Senate Approves Defense Bill Repealing NSPS; Bill Advances to Obama’s Desk


Yesterday, the Senate approved the final version of the 2010 Defense Authorization Act, advancing the key legislation to the White House for President Obama’s approval. Passed by a margin of 68-29, the annual appropriations measure carries with it a series of crucial federal employee priorities that are sure to have a profound impact on the workforce in the coming years.

The bill, passed just over two weeks ago in the House, includes provisions to repeal the National Security Personnel System (NSPS) once and for all, bringing to a close the over six-year battle NFFE has waged against the flawed system. The legislation calls for more than 200,000 Defense workers enrolled under NSPS to be returned to existing wage systems by January 1, 2012, effective six months after the bill’s signing. It also guarantees that those workers currently enrolled will receive the full GS pay adjustments during their transition back into existing pay systems.

“NSPS has been a six-year battle for our survival,” said NFFE Legislative Director Randy Erwin, recalling the long and often fruitless struggle against the anti-union, anti-worker personnel system. “We are very grateful to all the lawmakers who recognized what a truly bad idea NSPS was, and took action to repeal it.”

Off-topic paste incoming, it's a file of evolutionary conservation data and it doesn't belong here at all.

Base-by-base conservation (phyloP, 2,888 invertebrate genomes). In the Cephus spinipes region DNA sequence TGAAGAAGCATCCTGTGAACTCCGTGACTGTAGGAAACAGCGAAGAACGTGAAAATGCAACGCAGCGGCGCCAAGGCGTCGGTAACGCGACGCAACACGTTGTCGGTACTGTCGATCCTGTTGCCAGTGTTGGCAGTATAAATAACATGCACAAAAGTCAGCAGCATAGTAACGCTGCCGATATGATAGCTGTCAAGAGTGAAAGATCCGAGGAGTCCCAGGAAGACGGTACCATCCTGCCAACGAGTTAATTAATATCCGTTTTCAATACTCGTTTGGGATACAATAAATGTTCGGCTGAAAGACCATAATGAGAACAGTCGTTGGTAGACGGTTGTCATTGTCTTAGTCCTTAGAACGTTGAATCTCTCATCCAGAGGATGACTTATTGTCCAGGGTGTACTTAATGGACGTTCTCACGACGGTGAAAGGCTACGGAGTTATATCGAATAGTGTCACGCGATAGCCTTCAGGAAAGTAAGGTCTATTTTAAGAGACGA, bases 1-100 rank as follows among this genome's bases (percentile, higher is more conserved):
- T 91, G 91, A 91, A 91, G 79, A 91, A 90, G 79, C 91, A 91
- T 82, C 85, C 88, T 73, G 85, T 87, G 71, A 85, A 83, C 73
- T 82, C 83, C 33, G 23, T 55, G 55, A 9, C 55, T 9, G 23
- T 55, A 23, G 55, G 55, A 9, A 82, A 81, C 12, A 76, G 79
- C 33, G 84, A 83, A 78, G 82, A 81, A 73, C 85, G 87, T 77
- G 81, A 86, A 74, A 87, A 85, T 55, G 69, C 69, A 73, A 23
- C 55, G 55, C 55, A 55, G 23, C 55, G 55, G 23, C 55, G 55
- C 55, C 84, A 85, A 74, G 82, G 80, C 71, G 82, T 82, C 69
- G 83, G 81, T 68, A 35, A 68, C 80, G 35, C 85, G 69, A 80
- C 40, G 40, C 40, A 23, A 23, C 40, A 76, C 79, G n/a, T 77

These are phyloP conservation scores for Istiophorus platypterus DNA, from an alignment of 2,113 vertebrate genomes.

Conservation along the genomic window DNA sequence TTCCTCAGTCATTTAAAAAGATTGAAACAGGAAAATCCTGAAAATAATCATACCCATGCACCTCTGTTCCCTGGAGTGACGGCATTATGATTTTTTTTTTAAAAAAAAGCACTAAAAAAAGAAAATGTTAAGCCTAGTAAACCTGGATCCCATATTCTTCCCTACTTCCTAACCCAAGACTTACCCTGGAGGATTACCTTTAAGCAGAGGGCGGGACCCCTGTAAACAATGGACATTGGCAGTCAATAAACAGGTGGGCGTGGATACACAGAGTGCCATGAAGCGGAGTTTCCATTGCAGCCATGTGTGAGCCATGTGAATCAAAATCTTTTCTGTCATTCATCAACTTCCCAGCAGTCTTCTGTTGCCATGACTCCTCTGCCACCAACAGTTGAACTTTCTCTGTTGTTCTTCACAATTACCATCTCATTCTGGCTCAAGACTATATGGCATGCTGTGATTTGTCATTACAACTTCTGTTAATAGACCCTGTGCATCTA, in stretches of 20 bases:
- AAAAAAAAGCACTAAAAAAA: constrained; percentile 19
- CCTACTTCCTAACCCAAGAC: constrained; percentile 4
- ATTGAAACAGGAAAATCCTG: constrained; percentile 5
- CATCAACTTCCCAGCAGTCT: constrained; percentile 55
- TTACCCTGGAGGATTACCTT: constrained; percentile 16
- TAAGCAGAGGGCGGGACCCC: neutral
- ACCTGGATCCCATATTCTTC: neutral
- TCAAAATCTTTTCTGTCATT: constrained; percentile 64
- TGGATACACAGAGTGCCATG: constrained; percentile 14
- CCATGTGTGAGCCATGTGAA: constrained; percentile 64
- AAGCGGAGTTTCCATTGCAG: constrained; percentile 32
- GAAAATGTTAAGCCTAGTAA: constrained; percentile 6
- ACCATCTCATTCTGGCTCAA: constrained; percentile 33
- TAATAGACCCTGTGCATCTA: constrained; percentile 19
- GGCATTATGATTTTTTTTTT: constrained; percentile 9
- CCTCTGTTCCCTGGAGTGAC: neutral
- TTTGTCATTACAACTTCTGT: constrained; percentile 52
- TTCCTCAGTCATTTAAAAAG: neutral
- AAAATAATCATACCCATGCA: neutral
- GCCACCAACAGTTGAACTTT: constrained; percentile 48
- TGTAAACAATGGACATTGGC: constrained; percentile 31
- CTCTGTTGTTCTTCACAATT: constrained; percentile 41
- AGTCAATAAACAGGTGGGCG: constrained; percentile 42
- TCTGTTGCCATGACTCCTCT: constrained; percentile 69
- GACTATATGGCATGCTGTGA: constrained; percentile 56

Also included in the Defense Bill are provisions offering employees enrolled in the Federal Employee Retirement System (FERS) credit for their unused sick leave upon retirement, and extending locality pay to workers stationed outside of the mainland United States – both critical NFFE priorities.

“After years of being shut out of the process, we are finally beginning to bear the fruit of our efforts,” said Erwin.

President Obama is expected to sign the Defense Bill into law in the coming days.